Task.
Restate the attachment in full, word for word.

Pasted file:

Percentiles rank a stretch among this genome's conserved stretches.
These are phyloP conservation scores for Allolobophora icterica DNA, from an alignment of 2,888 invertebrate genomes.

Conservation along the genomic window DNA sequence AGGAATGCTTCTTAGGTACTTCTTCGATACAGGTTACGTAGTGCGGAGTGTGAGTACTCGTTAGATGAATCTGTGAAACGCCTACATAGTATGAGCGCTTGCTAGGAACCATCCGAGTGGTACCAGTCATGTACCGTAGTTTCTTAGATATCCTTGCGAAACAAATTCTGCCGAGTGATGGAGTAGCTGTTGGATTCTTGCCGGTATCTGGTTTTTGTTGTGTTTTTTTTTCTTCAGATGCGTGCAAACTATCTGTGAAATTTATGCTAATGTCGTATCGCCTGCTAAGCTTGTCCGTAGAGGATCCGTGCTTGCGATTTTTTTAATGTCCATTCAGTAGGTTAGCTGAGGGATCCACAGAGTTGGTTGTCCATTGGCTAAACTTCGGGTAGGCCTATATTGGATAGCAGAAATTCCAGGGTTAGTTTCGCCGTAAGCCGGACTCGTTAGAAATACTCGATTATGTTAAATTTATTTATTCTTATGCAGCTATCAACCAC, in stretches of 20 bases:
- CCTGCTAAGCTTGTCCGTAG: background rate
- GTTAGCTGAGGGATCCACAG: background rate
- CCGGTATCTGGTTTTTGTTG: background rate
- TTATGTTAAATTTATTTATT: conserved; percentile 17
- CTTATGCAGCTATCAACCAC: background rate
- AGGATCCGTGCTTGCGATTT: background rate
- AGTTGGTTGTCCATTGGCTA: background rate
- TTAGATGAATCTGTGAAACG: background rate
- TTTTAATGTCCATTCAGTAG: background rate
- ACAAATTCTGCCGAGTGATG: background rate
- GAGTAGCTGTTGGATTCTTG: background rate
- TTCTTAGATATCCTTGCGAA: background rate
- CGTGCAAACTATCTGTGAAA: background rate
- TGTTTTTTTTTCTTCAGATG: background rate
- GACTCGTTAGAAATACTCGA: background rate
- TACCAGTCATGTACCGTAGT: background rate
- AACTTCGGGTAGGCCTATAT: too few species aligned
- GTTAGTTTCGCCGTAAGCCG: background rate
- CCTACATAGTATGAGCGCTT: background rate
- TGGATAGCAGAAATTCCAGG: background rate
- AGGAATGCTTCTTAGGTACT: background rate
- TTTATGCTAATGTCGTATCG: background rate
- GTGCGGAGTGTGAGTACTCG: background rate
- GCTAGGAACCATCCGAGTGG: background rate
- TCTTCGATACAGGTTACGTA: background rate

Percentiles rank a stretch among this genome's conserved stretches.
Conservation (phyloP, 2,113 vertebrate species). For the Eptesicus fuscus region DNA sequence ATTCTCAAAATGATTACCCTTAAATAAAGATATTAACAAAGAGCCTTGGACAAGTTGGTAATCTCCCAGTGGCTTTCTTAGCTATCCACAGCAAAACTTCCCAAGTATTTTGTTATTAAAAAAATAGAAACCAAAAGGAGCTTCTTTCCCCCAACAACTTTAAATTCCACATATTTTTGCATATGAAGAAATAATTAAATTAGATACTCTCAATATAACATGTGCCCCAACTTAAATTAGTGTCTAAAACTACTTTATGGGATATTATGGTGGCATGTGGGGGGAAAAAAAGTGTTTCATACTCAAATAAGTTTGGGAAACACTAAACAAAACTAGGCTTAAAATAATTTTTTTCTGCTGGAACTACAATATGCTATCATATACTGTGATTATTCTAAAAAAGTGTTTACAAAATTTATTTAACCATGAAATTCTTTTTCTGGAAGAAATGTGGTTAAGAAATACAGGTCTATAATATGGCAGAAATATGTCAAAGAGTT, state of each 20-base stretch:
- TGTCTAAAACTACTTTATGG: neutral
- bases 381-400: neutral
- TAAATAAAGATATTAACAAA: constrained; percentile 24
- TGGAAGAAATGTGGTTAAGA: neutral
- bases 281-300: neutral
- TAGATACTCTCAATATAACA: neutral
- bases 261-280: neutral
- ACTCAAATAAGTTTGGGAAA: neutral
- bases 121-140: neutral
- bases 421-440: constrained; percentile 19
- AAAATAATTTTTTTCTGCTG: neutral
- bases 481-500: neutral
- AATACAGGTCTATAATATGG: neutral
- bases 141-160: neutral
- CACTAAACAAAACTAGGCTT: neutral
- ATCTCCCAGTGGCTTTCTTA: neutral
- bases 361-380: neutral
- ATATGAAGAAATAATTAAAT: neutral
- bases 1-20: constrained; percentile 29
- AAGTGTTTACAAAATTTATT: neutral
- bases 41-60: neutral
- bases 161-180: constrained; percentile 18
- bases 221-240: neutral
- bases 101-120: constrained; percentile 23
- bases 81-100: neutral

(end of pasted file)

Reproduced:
Percentiles rank a stretch among this genome's conserved stretches.
These are phyloP conservation scores for Allolobophora icterica DNA, from an alignment of 2,888 invertebrate genomes.

Conservation along the genomic window DNA sequence AGGAATGCTTCTTAGGTACTTCTTCGATACAGGTTACGTAGTGCGGAGTGTGAGTACTCGTTAGATGAATCTGTGAAACGCCTACATAGTATGAGCGCTTGCTAGGAACCATCCGAGTGGTACCAGTCATGTACCGTAGTTTCTTAGATATCCTTGCGAAACAAATTCTGCCGAGTGATGGAGTAGCTGTTGGATTCTTGCCGGTATCTGGTTTTTGTTGTGTTTTTTTTTCTTCAGATGCGTGCAAACTATCTGTGAAATTTATGCTAATGTCGTATCGCCTGCTAAGCTTGTCCGTAGAGGATCCGTGCTTGCGATTTTTTTAATGTCCATTCAGTAGGTTAGCTGAGGGATCCACAGAGTTGGTTGTCCATTGGCTAAACTTCGGGTAGGCCTATATTGGATAGCAGAAATTCCAGGGTTAGTTTCGCCGTAAGCCGGACTCGTTAGAAATACTCGATTATGTTAAATTTATTTATTCTTATGCAGCTATCAACCAC, in stretches of 20 bases:
- CCTGCTAAGCTTGTCCGTAG: background rate
- GTTAGCTGAGGGATCCACAG: background rate
- CCGGTATCTGGTTTTTGTTG: background rate
- TTATGTTAAATTTATTTATT: conserved; percentile 17
- CTTATGCAGCTATCAACCAC: background rate
- AGGATCCGTGCTTGCGATTT: background rate
- AGTTGGTTGTCCATTGGCTA: background rate
- TTAGATGAATCTGTGAAACG: background rate
- TTTTAATGTCCATTCAGTAG: background rate
- ACAAATTCTGCCGAGTGATG: background rate
- GAGTAGCTGTTGGATTCTTG: background rate
- TTCTTAGATATCCTTGCGAA: background rate
- CGTGCAAACTATCTGTGAAA: background rate
- TGTTTTTTTTTCTTCAGATG: background rate
- GACTCGTTAGAAATACTCGA: background rate
- TACCAGTCATGTACCGTAGT: background rate
- AACTTCGGGTAGGCCTATAT: too few species aligned
- GTTAGTTTCGCCGTAAGCCG: background rate
- CCTACATAGTATGAGCGCTT: background rate
- TGGATAGCAGAAATTCCAGG: background rate
- AGGAATGCTTCTTAGGTACT: background rate
- TTTATGCTAATGTCGTATCG: background rate
- GTGCGGAGTGTGAGTACTCG: background rate
- GCTAGGAACCATCCGAGTGG: background rate
- TCTTCGATACAGGTTACGTA: background rate

Percentiles rank a stretch among this genome's conserved stretches.
Conservation (phyloP, 2,113 vertebrate species). For the Eptesicus fuscus region DNA sequence ATTCTCAAAATGATTACCCTTAAATAAAGATATTAACAAAGAGCCTTGGACAAGTTGGTAATCTCCCAGTGGCTTTCTTAGCTATCCACAGCAAAACTTCCCAAGTATTTTGTTATTAAAAAAATAGAAACCAAAAGGAGCTTCTTTCCCCCAACAACTTTAAATTCCACATATTTTTGCATATGAAGAAATAATTAAATTAGATACTCTCAATATAACATGTGCCCCAACTTAAATTAGTGTCTAAAACTACTTTATGGGATATTATGGTGGCATGTGGGGGGAAAAAAAGTGTTTCATACTCAAATAAGTTTGGGAAACACTAAACAAAACTAGGCTTAAAATAATTTTTTTCTGCTGGAACTACAATATGCTATCATATACTGTGATTATTCTAAAAAAGTGTTTACAAAATTTATTTAACCATGAAATTCTTTTTCTGGAAGAAATGTGGTTAAGAAATACAGGTCTATAATATGGCAGAAATATGTCAAAGAGTT, state of each 20-base stretch:
- TGTCTAAAACTACTTTATGG: neutral
- bases 381-400: neutral
- TAAATAAAGATATTAACAAA: constrained; percentile 24
- TGGAAGAAATGTGGTTAAGA: neutral
- bases 281-300: neutral
- TAGATACTCTCAATATAACA: neutral
- bases 261-280: neutral
- ACTCAAATAAGTTTGGGAAA: neutral
- bases 121-140: neutral
- bases 421-440: constrained; percentile 19
- AAAATAATTTTTTTCTGCTG: neutral
- bases 481-500: neutral
- AATACAGGTCTATAATATGG: neutral
- bases 141-160: neutral
- CACTAAACAAAACTAGGCTT: neutral
- ATCTCCCAGTGGCTTTCTTA: neutral
- bases 361-380: neutral
- ATATGAAGAAATAATTAAAT: neutral
- bases 1-20: constrained; percentile 29
- AAGTGTTTACAAAATTTATT: neutral
- bases 41-60: neutral
- bases 161-180: constrained; percentile 18
- bases 221-240: neutral
- bases 101-120: constrained; percentile 23
- bases 81-100: neutral